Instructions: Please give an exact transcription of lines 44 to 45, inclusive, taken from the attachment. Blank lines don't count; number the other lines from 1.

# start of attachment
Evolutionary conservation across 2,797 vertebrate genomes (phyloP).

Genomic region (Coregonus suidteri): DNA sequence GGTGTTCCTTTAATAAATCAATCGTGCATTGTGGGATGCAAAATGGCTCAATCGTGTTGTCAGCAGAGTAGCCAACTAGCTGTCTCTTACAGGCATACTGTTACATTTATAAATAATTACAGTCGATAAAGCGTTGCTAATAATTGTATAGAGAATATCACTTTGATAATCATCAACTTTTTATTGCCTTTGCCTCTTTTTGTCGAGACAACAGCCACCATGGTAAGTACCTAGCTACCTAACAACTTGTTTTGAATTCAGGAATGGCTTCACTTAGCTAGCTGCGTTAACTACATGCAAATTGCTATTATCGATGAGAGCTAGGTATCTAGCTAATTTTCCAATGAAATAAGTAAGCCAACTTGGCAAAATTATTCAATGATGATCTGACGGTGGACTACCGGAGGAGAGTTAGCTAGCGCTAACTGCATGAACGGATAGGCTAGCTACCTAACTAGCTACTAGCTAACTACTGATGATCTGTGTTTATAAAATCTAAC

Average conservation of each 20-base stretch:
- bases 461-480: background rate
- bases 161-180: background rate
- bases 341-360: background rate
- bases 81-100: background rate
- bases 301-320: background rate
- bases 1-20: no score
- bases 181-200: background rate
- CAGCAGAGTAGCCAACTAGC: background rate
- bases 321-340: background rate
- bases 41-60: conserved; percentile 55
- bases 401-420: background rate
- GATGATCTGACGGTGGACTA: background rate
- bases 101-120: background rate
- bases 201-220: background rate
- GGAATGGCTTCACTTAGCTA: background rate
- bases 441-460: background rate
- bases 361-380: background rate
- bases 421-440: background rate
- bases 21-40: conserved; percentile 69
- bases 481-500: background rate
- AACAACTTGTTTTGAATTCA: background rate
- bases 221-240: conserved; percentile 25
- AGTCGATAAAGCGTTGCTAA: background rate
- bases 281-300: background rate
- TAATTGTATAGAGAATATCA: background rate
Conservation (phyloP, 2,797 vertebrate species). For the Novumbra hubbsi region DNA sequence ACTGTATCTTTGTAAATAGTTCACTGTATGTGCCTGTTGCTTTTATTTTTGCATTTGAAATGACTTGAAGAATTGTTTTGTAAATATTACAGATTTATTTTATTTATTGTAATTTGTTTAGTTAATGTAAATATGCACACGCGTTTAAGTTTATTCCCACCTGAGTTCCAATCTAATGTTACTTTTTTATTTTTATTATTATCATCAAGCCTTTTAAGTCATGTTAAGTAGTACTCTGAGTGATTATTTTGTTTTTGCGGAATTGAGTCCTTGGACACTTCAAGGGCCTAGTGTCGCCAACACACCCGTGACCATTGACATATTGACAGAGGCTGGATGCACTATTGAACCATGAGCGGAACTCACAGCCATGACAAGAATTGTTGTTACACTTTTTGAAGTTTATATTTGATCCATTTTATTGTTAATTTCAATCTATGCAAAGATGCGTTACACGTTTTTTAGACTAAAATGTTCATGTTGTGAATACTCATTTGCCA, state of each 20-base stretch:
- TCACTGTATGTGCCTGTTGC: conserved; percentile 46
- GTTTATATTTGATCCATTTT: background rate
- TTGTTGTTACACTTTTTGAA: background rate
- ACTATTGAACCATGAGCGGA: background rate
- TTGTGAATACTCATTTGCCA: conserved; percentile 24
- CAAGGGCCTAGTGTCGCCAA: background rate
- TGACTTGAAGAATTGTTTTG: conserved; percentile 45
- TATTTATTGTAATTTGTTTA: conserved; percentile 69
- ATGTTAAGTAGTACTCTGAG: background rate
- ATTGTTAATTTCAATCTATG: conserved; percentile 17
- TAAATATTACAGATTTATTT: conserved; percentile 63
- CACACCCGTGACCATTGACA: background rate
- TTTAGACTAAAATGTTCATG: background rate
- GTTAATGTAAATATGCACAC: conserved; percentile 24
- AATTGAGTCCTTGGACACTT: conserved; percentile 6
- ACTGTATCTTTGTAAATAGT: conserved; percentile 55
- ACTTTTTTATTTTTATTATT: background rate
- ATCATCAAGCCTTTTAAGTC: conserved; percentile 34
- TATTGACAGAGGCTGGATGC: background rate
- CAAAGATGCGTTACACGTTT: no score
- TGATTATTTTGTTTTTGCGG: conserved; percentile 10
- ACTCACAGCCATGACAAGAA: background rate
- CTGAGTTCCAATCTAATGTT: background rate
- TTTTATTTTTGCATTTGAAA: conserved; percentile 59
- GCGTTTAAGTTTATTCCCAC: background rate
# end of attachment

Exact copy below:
- AATTGAGTCCTTGGACACTT: conserved; percentile 6
- ACTGTATCTTTGTAAATAGT: conserved; percentile 55